Right after I found out the joyous news that I was finally pregnant after trying for a second baby for two years, I found out I had cancer.
It’s amazing how you can go from the highest of highs to the lowest of lows, very quickly. I went from the obstetricians to the oncologist’s office, thinking about how crazy this whole thing was- and I put 100% of all my energies on completing a successful pregnancy and holding my son. Aedan arrived weeks early, tiny but perfect, and after some treatment I was declared “cancer free”. I went along in the business of mothering 2 kids and life in general. I thought that was the end of that, all was well, and I wouldn’t have to deal with cancer again. It was in the past. I didn’t want to think about it, hear about, or have it had any part of my life. I was done with cancer.
Except I wasn’t. One month and 2 days after I was 5 years cancer free- I found out that I had a relapse. The beast was back. I was in for another fight, but I wasn’t alone. Previously, I had kept my cancer story close to me, suffering in silence as I concentrated on my pregnancy. This time, I was giving 100% of my efforts to beating the cancer again, and I wasn’t going in alone. I had my family and friends by my side to help.
My people rallied around me. My MOMS Club was there, as was my super close knot group of preschool Moms. My family as always, was there for me. I was so thankful to have all this love and support, but it was depressing telling the same story over and over with updates, so I decided to try writing out what was happening on this new thing called a blog. One Day At A Time was born. It would be a place where I could write what was happening, where I was in treatment, what I needed help with and how I was feeling. It started off as a way to share my story and it ended up being what I needed to heal.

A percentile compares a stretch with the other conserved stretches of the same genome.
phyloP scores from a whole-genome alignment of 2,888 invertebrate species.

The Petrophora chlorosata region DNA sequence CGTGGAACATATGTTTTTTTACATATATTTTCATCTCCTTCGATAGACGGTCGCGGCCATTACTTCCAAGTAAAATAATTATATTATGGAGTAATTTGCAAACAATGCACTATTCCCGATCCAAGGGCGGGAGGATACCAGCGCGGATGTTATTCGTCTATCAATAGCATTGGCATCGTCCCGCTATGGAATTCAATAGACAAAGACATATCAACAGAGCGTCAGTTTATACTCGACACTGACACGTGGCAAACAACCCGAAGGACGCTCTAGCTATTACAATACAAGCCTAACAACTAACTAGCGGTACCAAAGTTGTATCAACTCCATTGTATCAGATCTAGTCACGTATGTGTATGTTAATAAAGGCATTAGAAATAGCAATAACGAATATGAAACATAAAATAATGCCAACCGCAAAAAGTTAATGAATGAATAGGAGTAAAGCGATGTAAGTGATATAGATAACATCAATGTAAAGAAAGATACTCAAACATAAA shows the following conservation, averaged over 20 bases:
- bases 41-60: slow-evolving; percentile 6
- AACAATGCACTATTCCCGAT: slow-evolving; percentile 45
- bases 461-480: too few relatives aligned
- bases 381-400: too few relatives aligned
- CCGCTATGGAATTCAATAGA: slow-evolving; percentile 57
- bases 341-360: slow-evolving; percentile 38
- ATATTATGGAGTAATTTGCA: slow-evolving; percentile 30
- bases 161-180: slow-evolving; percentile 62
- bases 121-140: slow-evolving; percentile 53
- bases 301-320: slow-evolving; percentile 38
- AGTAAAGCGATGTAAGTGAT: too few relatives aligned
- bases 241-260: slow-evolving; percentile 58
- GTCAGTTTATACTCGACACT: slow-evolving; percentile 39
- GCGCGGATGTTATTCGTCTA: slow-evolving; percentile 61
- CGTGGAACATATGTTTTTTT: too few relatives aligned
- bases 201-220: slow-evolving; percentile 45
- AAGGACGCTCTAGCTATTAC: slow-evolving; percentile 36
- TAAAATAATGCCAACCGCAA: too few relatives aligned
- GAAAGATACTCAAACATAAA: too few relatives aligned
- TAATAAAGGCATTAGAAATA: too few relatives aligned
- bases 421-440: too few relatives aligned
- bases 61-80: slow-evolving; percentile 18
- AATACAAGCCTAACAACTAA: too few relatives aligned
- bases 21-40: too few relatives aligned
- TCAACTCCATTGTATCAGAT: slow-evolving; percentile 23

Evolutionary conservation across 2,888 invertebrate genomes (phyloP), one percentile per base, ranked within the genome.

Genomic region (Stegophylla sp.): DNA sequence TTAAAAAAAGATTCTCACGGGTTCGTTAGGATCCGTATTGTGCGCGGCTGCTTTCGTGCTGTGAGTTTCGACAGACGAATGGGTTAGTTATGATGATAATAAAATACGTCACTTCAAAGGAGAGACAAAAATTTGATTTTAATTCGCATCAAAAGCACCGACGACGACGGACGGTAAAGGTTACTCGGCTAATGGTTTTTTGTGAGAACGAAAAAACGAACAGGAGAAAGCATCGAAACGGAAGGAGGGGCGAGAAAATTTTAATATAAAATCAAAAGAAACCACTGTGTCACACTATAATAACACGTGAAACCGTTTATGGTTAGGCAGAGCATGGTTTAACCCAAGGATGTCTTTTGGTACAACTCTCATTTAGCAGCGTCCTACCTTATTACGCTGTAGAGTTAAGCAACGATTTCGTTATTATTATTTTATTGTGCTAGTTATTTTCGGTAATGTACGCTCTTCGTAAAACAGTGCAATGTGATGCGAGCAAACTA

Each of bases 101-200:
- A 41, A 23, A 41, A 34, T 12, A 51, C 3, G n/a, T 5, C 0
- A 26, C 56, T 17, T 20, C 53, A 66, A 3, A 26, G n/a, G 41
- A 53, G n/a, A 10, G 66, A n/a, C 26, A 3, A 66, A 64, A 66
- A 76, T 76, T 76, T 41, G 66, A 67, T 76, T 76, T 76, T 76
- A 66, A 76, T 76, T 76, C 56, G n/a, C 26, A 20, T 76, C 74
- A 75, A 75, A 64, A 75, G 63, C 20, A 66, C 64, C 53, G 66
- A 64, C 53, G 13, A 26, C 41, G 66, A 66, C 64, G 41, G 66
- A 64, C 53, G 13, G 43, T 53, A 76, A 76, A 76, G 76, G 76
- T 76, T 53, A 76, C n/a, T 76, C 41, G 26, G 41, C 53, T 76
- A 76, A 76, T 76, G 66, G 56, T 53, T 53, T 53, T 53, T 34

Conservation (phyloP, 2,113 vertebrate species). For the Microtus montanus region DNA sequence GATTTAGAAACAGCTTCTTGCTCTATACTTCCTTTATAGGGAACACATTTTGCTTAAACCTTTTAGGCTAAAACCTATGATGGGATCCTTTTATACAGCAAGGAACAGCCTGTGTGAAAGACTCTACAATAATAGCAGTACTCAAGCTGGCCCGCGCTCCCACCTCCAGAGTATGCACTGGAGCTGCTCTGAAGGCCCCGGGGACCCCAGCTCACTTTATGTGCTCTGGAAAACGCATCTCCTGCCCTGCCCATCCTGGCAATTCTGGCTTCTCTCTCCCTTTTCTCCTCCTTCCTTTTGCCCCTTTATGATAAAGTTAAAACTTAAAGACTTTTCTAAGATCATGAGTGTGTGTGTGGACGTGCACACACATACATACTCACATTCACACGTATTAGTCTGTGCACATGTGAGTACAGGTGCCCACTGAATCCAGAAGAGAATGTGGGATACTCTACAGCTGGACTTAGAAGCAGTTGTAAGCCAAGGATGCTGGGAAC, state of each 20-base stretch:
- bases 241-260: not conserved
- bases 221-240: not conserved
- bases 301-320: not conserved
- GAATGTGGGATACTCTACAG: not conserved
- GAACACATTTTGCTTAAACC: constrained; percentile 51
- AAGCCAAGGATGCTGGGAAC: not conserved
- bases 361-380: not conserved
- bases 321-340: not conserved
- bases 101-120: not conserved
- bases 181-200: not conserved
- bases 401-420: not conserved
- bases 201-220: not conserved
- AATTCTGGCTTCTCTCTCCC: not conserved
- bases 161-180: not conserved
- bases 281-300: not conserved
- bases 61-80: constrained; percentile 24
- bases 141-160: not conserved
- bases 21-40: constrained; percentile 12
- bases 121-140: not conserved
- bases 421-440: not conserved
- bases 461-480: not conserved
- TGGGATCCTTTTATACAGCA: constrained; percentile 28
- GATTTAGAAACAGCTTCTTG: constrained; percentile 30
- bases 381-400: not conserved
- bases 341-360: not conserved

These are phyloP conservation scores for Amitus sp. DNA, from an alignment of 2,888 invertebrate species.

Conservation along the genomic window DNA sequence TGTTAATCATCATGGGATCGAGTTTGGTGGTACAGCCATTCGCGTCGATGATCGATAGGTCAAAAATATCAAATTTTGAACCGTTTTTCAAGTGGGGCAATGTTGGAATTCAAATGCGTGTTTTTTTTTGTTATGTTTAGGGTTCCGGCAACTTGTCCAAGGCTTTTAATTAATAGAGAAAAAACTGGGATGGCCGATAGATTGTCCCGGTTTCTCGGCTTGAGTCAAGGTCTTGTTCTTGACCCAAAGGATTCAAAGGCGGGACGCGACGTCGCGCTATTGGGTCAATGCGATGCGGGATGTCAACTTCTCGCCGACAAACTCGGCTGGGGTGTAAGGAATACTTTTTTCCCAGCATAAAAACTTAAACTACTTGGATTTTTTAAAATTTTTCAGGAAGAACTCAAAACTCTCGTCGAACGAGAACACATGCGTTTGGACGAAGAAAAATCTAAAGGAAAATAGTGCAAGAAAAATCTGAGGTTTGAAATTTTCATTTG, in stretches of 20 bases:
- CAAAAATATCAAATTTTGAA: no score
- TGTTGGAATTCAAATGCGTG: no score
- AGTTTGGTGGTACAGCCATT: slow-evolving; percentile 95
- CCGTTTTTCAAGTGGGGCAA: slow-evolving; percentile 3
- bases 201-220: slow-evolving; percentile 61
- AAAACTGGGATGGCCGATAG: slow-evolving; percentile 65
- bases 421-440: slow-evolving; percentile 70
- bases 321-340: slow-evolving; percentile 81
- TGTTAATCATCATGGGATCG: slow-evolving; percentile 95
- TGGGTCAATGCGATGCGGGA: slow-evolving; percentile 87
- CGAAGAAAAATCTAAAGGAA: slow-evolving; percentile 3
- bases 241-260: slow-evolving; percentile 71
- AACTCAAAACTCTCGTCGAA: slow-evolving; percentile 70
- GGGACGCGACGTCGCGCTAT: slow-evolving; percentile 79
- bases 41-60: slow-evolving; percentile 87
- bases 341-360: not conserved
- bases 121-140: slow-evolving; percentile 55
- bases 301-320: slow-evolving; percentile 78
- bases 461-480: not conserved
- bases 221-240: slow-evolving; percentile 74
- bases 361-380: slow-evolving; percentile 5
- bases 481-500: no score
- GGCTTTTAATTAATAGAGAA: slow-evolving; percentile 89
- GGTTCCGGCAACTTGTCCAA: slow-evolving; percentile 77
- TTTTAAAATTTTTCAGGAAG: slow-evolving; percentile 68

When I was terrified before doctors’ visits, I’d write about it. When I feared my options, I wrote about it. When I laughed at some of the things I had to deal with before surgery, I wrote about (you either must laugh, or cry- I chose to laugh). My blog went from a place where I vented and talked to my friends, to a place where other Moms with cancer would come and say “Me, too!” When I wrote down my fears, they became less powerful. I had to learn to bare my soul and share my story and my emotions. Once I did that, I began to believe that everything was going to be okay.
Pat Wetzel author of her own cancer blog, Cancer Road Trip, said this about sharing our cancer stories:
"We don’t heal through medicine or pills. We heal through our soul. And stories help touch, inspire and motivate us to reach deep, to connect and to find a new path to health."
Pat started sharing her story and how she chose to heal from it- by taking a Cancer Road Trip, and it’s helped her heal. Once I started sharing my cancer stories, I think that’s when I also started to heal. Not just physically, but spiritually. I connected with people who I would have never known otherwise. Some recommended my new Oncologist to me, others shared their and we all wept and raged together when we lost one of our group to cancer. We supported each other. We helped each other heal.
Getting a cancer diagnosis is a terrifying thing. But it’s also a wake up call on how you owe yourself the freedom to take care of YOU however you need to do so. In my case, it was writing. Others go to church or yoga or like Pat, travel. I think it’s important to know that beating cancer is about more than killing the bad cells – it’s also about allowing yourself to live. So, I write a blog. I’m cancer free for 15 years now, again. I still write, at Waitsover.com now- I wrote about anti-bullying when my daughter tried to kill herself from bullying. I write about mental health, and nowadays I write about entering middle age and my kids growing up. I share my stories because I gained so much strength from it before, when I needed it the most.